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The Government has recently announced that significant change is coming to the Fair Trading Act to combat “unfair” commercial practices. 

The Government believes that these practices may undermine its attempts to build a more productive, sustainable and inclusive economy.  In this article, we outline proposed new law which will extend prohibitions on unfair contracts to a business-to-business context as well as introduce a new ban on unfair conduct.  These developments will of wide application and will likely require changes to both standard form contracts and common practices. 

Unfair terms – the current law

Under the Fair Trading Act 1986 (the “Act”), a term of a contract is unfair if it:

  1. is in a standard form consumer contract (i.e. standard trading terms which are not negotiated);
  2. would cause a significant imbalance in the parties’ rights and obligations arising under the contract;
  3. is not reasonably necessary in order to protect the legitimate interest of the party who would be advantaged by the term; and
  4. would cause detriment (either financial or otherwise) to a party if it were applied, enforced, or relied on.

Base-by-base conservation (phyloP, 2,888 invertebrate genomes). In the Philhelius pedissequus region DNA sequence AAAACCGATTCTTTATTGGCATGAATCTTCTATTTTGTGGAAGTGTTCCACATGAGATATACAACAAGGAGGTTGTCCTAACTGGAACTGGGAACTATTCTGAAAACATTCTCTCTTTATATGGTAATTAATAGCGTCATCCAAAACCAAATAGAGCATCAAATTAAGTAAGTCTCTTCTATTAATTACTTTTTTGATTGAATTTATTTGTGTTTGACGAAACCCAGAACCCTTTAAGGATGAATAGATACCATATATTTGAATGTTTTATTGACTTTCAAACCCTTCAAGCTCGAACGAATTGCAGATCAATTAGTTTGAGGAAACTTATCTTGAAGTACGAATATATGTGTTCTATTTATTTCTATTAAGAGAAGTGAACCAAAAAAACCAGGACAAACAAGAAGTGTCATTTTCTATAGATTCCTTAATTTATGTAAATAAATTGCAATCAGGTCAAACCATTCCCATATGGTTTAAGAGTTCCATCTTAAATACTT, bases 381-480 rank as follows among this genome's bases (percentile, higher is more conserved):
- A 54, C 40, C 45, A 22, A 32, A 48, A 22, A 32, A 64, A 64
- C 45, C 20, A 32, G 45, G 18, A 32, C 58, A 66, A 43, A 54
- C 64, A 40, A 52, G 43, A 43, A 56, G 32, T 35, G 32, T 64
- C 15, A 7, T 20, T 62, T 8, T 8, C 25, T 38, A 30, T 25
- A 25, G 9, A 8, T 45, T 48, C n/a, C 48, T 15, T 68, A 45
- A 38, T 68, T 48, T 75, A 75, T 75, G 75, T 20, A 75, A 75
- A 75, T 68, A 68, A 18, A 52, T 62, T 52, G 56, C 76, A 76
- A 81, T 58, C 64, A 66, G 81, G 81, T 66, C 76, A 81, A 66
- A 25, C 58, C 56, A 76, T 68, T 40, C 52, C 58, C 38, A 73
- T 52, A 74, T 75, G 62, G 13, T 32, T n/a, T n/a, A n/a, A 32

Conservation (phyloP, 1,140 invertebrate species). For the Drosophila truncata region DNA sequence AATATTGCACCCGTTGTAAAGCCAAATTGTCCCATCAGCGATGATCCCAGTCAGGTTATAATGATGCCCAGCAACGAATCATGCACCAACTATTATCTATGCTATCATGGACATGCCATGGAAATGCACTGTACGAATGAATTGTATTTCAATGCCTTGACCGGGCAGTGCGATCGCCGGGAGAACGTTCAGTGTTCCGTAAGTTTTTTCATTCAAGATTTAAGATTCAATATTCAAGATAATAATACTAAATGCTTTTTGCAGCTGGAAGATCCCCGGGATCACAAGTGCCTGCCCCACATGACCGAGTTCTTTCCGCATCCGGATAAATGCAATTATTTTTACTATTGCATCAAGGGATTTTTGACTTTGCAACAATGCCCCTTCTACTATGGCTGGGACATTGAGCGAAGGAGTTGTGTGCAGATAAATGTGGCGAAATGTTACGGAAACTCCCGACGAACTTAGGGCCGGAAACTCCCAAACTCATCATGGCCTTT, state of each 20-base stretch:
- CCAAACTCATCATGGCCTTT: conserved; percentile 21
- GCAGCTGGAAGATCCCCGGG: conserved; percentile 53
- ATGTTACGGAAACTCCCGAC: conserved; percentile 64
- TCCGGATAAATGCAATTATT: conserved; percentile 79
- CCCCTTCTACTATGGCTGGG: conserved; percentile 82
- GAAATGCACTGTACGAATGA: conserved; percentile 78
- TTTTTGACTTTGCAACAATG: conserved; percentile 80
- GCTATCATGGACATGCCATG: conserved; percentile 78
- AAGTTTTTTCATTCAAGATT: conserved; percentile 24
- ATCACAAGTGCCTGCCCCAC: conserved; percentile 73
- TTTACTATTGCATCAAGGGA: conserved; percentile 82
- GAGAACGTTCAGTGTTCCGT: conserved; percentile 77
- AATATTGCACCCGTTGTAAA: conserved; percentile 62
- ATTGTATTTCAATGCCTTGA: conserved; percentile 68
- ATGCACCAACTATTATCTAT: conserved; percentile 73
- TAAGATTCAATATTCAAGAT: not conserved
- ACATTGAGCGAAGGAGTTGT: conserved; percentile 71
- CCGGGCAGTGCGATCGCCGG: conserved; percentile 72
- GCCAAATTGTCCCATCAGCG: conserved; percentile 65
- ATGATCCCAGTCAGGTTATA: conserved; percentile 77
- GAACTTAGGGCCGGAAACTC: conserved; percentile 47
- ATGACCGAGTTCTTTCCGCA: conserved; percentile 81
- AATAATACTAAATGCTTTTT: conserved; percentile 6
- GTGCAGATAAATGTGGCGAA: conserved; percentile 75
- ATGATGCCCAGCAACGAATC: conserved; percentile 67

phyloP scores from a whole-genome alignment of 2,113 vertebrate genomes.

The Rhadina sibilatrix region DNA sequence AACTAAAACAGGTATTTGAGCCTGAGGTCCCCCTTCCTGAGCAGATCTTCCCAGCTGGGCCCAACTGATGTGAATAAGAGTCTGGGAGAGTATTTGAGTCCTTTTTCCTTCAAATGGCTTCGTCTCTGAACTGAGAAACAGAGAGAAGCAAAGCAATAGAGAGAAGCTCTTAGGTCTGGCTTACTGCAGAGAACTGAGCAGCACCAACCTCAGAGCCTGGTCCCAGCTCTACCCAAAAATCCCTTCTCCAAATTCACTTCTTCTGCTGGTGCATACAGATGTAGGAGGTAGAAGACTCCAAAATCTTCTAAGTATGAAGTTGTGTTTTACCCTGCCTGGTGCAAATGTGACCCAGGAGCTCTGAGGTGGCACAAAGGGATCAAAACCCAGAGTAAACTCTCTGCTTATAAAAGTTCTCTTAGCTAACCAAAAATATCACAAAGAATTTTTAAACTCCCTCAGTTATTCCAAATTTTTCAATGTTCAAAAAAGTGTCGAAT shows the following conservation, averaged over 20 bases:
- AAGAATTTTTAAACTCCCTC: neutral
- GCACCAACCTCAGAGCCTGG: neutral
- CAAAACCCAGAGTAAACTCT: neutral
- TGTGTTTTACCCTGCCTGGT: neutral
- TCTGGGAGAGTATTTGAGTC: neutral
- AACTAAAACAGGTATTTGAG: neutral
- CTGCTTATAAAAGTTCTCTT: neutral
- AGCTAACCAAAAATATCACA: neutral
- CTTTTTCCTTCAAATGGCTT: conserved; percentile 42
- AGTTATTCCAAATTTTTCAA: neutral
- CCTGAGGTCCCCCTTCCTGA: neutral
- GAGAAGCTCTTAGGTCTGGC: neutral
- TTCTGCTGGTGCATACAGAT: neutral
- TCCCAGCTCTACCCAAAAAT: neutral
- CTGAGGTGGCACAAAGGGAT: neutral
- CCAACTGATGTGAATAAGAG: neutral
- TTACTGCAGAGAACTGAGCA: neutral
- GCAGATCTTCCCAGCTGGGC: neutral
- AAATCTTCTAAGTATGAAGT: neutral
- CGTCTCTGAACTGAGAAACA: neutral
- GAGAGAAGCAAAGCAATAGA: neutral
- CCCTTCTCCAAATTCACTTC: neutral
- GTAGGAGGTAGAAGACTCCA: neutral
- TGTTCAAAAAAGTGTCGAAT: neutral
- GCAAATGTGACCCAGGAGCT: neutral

Currently, only the Commerce Commission (“Commission”) can apply to the High Court for a declaration that a term is unfair. Consumers can only complain to the Commission, which then decides whether to take the matter further. The Commission can also send a warning letter to the ‘offending’ organisation, alerting them that a particular term is, in their opinion, unfair.  To put things in context, in the four and a half years since the unfair contract term regime was introduced into the Act, the Commission has only twice sought a declaration from the courts.  The Commission has instead focussed on targeted education and encouraging voluntary compliance  – it has issued a number of industry reports following a review of consumer contracts in that industry, resulting in the majority of businesses targeted by the Commission either justifying or amending terms the Commission considered potentially unfair.

However, outside competition law, there are currently no legislative protections which specifically address unfair contract terms in dealings between businesses.  Submissions to a Discussion Paper released earlier this year by the Ministry of Business, Innovation and Employment revealed that unfair contracts can have a wide range of impacts on a business, including “sudden unexpected costs, wasted supply, negative cash flow, stress, business interruption, and reduced profitability”. The severity of the issue was highlighted when MBIE ran a survey in 2018 and found that half of the respondents indicated that they had experienced unfair “business-to-business” practices in the past year.  This feedback has led the Government to conclude that the current law is inadequate.